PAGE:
This DrupalCon in Munich was an important step for scaling Drupal (community) internationally: The German community, as they were cooking their own soup for a long time, now got deeply involved into the international scene, two next DrupalCons have been announced in new parts of the world (Latin America, Brazil, São Paulo and Australia, Sydney), a prosperously discussion about internationalizing the Drupal Association has begun and another huge Drupal company has arisen on the European Drupal horizon.

Drupal rocks! Drupal rockt! Drupal rockea!

Aug 01 2012
Aug 01

As mentioned last month, on July 16 - 17, 2012, several community leaders in the Drupal project sat down with several community leaders from other open source projects and tried to hash out a governance structure to support the Drupal community's continued growth. "Governance" in this case, encompassing all the things we do to organize ourselves, make plans and decisions together, get things done, and resolve conflicts.

Here are the proposals we came up with, and we are actively seeking community feedback on the ideas within.

What problems are we trying to solve?

We began the sprint by brainstorming a list of problems we're hitting, given the scale of our community. This list included items such as:

  • No obvious answer to the question, "Who can make a decision here?" and as a result, important decisions can get stale-mated, or in the worst case leave smouldering craters where a healthy, functioning community used to be.
  • Because the Code of Conduct punts on the topic of conflict resolution, a handful of already swamped individuals get tapped on an ad-hoc basis to intervene in conflict situations. This both burns out those individuals, and also leaves the vast majority of the community who don't know who those individuals are with no conflict resolution path apart from "repeat what I already said, but with more volume".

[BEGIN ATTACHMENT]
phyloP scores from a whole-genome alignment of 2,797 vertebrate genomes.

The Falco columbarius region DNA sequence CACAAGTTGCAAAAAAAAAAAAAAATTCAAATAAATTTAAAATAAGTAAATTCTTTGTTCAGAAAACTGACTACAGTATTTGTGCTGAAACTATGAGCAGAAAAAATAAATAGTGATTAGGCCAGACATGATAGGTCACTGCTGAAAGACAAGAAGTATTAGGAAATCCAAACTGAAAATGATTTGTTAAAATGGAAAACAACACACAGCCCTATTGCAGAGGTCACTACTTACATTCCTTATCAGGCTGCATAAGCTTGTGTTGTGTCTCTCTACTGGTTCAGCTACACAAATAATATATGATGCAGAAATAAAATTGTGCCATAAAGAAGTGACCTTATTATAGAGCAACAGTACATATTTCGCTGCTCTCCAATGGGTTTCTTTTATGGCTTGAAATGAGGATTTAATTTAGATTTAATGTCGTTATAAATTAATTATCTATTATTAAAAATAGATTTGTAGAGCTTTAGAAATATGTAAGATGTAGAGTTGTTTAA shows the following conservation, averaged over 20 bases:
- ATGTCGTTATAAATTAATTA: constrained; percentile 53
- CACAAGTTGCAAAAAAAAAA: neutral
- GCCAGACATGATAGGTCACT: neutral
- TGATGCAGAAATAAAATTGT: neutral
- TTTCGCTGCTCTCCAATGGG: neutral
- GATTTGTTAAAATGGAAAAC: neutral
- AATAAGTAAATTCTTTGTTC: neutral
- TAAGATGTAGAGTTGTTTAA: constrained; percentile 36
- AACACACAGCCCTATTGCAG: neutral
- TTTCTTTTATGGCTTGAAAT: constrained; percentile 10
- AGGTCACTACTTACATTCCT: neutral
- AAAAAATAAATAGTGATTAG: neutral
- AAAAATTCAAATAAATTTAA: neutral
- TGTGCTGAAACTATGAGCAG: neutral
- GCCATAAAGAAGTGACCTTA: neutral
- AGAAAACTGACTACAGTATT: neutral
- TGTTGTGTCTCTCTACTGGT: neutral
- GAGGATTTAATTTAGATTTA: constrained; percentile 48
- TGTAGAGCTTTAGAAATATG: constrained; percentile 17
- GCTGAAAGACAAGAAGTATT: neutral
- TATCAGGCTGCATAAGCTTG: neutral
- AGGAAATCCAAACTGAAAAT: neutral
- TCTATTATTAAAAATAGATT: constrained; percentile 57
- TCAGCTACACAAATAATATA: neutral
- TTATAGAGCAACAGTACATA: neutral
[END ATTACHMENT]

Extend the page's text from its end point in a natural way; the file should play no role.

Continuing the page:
• While our "do-ocracy" model generally works well for our community, it can also lead to situations like "Tyranny of the person with the most time on their hands." We need ways for smart people who can't be on IRC 18 hours a day or read 300+ reply issues to participate and be respected as equals.

Over the course of two days, Drupal community members Dries Buytaert, Angela Byron, Randy Fay, Greg Dunlap, and David Strauss met and discussed a variety of these and other governance topics, and we also received input from Jono Bacon, community manager for the Ubuntu project, Jared Smith, former project lead of the Fedora project, and David Eaves.

Steve Edwards also recorded a podcast about the Governance Sprint; it provides more background on what problems we are trying to solve.

Overview of proposed changes